Products used to seal and protect butcher's block counter tops are divided into two categories:  top coatings or penetrating sealersTop coatings such as urethanes or varnishes are more for decorative table top aesthetics.  Penetrating sealers such as Tung nut oil, linseed or mineral oils actually seep into wood cells preserving and condition it.  Penetrating sealers offer more versatile usage of Bucher's block counter tops allowing for safe food FDA type preparation, easy repairs and can be buffed to a gloss with a build up of 5 or more layers. 
I personally opted for a penetrating sealer that was recommended by a fellow butcher block owner, Howard Butcher Block Conditioner.  I lightly sand the counters with a fine sandpaper and treat about once a month.  After doing so the butcher block looks as good as new.  The maintenance takes 15 minutes and to me is worth the beauty of the tops.   

There are some general care instructions for oiled butcher block that is also in my handy dandy Lumber Liquidator literature:
Step 1  Wash the countertop with mild soap and water.  Regular liquid dish washing detergent works well.  Use a clean sponge or dish towel.  Dry the wood well with a soft cloth.
Step 2  Kill bacteria, often left behind by raw meat, with bleach.  Add one tablespoon of bleach into one gallon of warm water.
Step 3  Remove touch stains from butcher block countertops by pouring lemon juice on the surface and letting it soak for several seconds.
Step 4  Maintain unvarnished countertops with non-toxic oil treatments on a weekly basis or whenever you notice the wood drying or color fading.  Coat the counter with (warm) oil, let sit for five minutes (or 20 minutes according to Howard) then wipe away the remainder with a paper towel or cotton cloth.  Wait 12 hours before using the counter (or according to your product's directions).
A couple things to note.  As I said above, I treat mine once a month, (not weekly) but adjust this to your countertops and how they wear.

I've never personally prepped raw meat or cut directly on my tops.  I use a separate cutting board that is dishwasher safe and that I can heavily abuse with no guilt.  That said, it is still necessary to sanitize those tops.  After doing some research (undiluted) white vinegar is a common solution for disinfecting butcher block so keep a spray bottle under your sink if you'd like, for easy access.  The acetic acid in the vinegar is effective against such harmful bugs as Salmonella.  Gotta love that!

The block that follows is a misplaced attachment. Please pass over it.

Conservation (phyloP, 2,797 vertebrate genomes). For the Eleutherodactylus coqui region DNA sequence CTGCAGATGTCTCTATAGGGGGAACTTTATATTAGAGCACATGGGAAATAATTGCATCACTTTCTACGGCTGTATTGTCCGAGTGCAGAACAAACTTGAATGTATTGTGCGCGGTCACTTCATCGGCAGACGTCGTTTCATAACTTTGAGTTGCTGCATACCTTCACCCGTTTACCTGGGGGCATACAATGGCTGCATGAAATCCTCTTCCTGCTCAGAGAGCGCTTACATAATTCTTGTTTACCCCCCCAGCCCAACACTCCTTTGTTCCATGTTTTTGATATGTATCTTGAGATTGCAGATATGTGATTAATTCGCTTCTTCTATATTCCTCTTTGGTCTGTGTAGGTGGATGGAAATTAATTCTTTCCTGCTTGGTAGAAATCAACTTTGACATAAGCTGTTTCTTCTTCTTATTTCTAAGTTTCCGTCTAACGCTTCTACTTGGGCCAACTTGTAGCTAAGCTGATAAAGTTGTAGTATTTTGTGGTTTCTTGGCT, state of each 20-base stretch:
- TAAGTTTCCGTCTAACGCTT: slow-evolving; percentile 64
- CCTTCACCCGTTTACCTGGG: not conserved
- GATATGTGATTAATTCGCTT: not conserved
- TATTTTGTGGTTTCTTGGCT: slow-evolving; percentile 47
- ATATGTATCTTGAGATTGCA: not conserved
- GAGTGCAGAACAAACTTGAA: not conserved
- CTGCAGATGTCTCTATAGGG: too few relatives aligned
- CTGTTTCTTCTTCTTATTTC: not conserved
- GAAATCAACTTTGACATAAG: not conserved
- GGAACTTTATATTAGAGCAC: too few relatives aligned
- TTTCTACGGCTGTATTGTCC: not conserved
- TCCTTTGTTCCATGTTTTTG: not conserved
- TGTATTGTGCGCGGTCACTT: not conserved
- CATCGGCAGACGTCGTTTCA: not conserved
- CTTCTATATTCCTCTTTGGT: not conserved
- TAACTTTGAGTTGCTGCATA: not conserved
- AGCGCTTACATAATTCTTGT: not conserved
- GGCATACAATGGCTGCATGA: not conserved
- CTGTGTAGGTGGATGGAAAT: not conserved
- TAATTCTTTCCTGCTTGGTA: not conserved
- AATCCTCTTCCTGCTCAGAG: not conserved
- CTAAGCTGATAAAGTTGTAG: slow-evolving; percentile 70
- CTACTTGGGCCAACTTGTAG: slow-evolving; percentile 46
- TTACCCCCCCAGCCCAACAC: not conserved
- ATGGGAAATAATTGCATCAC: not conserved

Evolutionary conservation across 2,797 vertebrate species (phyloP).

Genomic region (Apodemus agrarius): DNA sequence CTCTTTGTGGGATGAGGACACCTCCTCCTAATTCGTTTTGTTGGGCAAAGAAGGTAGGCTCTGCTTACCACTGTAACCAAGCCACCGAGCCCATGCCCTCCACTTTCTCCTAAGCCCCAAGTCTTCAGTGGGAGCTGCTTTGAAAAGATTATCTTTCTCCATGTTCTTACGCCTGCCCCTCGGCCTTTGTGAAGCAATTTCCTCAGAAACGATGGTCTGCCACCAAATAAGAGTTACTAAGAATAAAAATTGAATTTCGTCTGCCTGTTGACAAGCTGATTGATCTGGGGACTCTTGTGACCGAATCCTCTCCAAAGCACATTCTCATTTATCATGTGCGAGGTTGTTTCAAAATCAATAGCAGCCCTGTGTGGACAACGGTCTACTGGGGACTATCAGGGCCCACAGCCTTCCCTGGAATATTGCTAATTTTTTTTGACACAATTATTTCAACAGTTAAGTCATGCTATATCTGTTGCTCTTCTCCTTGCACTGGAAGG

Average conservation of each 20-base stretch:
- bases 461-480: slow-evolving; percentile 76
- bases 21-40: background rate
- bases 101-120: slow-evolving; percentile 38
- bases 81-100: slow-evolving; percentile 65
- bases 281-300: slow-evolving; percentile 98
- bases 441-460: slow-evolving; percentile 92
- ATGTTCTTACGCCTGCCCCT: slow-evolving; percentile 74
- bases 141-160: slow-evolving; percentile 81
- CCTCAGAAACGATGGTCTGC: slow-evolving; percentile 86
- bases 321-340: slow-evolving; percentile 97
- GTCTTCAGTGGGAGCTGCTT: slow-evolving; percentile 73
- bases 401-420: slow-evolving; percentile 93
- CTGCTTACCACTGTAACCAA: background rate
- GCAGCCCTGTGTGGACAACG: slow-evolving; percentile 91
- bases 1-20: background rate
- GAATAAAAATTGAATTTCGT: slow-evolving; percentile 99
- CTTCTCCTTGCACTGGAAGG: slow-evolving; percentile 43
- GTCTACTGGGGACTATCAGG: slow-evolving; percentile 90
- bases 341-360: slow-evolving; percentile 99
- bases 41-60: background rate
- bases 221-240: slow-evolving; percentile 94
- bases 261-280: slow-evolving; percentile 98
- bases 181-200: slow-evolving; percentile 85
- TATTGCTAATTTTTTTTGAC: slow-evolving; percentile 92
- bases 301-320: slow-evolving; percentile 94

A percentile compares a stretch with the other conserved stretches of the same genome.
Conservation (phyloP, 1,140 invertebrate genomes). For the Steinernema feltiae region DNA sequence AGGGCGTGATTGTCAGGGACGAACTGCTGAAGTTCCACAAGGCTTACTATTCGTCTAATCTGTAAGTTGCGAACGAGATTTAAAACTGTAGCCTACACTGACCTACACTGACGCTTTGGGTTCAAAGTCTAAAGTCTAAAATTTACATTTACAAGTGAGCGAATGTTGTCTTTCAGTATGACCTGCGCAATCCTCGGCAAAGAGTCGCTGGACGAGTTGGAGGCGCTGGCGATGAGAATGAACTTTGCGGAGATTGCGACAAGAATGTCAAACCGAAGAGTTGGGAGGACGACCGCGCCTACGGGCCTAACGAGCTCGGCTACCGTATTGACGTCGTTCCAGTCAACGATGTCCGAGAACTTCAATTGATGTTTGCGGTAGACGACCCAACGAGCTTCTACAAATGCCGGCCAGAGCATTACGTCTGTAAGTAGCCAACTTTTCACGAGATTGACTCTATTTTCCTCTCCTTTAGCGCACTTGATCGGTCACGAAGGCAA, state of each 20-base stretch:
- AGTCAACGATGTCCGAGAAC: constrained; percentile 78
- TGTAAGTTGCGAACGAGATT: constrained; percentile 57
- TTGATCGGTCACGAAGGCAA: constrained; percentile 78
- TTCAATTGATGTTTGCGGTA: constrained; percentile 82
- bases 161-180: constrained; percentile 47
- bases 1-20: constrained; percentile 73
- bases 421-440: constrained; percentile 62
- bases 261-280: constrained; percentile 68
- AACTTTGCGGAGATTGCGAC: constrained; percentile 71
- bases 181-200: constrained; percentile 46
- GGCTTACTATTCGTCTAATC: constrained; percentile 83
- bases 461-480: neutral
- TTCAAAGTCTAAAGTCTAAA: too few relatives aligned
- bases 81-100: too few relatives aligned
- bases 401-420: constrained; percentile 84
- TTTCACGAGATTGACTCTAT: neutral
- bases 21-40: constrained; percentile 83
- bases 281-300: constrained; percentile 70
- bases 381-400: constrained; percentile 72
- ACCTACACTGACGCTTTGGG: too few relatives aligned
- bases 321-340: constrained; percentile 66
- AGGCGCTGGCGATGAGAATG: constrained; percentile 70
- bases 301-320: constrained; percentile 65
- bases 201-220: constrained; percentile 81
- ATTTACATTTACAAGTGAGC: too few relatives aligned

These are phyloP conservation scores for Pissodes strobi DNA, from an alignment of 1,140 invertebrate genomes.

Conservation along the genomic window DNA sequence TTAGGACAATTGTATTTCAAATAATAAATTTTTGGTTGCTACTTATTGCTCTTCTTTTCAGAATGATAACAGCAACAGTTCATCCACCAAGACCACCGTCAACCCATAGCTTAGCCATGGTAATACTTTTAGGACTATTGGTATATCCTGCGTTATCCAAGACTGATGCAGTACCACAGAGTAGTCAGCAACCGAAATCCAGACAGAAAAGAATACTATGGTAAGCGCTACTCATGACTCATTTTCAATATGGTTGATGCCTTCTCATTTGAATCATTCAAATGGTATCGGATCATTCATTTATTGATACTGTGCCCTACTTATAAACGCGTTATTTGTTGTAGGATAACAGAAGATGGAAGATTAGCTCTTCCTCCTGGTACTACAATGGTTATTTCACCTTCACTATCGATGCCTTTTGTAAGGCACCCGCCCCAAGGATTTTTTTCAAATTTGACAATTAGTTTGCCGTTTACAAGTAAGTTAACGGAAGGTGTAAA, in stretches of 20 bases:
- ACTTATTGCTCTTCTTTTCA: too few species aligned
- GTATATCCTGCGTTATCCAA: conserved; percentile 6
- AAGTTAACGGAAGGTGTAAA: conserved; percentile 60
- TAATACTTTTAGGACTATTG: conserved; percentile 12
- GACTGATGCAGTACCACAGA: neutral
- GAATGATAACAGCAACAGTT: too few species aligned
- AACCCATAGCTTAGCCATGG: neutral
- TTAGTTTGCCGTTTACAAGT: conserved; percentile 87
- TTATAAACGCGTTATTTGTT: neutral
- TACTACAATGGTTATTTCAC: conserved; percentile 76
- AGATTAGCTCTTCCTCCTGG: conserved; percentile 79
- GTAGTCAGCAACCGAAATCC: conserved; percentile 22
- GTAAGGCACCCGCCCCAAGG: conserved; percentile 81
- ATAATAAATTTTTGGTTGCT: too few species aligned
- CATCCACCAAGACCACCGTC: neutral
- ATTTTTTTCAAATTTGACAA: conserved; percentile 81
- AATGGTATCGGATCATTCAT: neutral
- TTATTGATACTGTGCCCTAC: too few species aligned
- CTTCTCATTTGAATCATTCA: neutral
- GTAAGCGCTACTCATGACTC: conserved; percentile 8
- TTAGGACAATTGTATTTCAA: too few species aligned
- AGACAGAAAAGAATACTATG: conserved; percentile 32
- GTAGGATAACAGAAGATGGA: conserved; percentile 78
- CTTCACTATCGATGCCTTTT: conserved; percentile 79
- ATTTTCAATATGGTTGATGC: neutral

Tuesday, March 2, 2010

before and after flashback: savannah

i have been clearing off my old laptop and thought i'd share with you these before and after shots from a project in savannah, georgia.  it was almost exactly 7 years ago today that my mom, mike, heather, and i began our journey on brady street.

i wish it was a time of digital cameras when things were better documented, but it wasn't.  we were working with film and processing, folks, so bear with me on the photos. 

heather and i stumbled onto brady street from a real estate advertisement and were immediately intrigued.  from the streetscape the houses were beautifully restored to their original early 1900s victorian architecture.  a local family, the sottiles, took on the block of once abondoned homes, gradually acquired ownership and structurally had each property revitalized.  from the exterior, the homes were perfection.  it was a mission not just to restore buildings, but the whole neighborhood.

the interiors, however, were another story.  each property was up for sale with the interiors raw and left up to the owners to finish.  it was a challenge we were eager to take on.

you may notice the fire damage shown in the above photo.  the majority of these properties had been vacant for nearly 10 years and condemned by the city, but the beauty and original details only found in a historic home were impossible to deny.

so ... we got to work!  my mom and mike provided the financing while heather and i acted as the general contractors, designers, demolitioners, painters, tilers .... (for a year straight).

(it was an especially gratifying project to take on after being stuck behind a desk for 2 years.)

before/after:  103 brady street image from our display board for the georgia historic society open house.

before photo: 101 brady street kitchen

after photo:  101 brady street kitchen with original (restored) cast iron sink

we were lucky enough to find a talented local millworker who made these beautiful custom cabinets and was a valuable resource for other projects down the road.

here are some additional after photos ... (i will try to locate more "before" shots to add as well).

after photo:  101 brady street with original clawfoot tub

we actually used a diy refinishing kit for the clawfoot tub which held up nicely for a several years since it was a second bathroom and didn't get much use. 

after photo:  101 brady street dining room

heather came up with the idea to do mirrored tiles above the mantel (love!).  our neighbor found the glass chandelier (either for free or for a very small price) in which we had re-wired. 

after photo:  101 brady street living room

this room turned out to be such a fantastic gathering space.  we were very proud of the paint color combination ... it took several tries to finally get it right.

"action" photo:  lexie & heather, taken right after we primed the drywall which was such a turning point in the renovation. 

most of my comments have been on cosmetic finishes but in reality that was such a small part of this project.  we began by building a strong foundation:  new plumbing, electric, hvac, insulation, drywall, fixtures, refinished floors ... and then, the fun stuff.

i think the biggest thing to take away from brady street is to never give up on your vision.  dream big ... especially when you find a hidden gem that needs a little (or a lot) of TLC.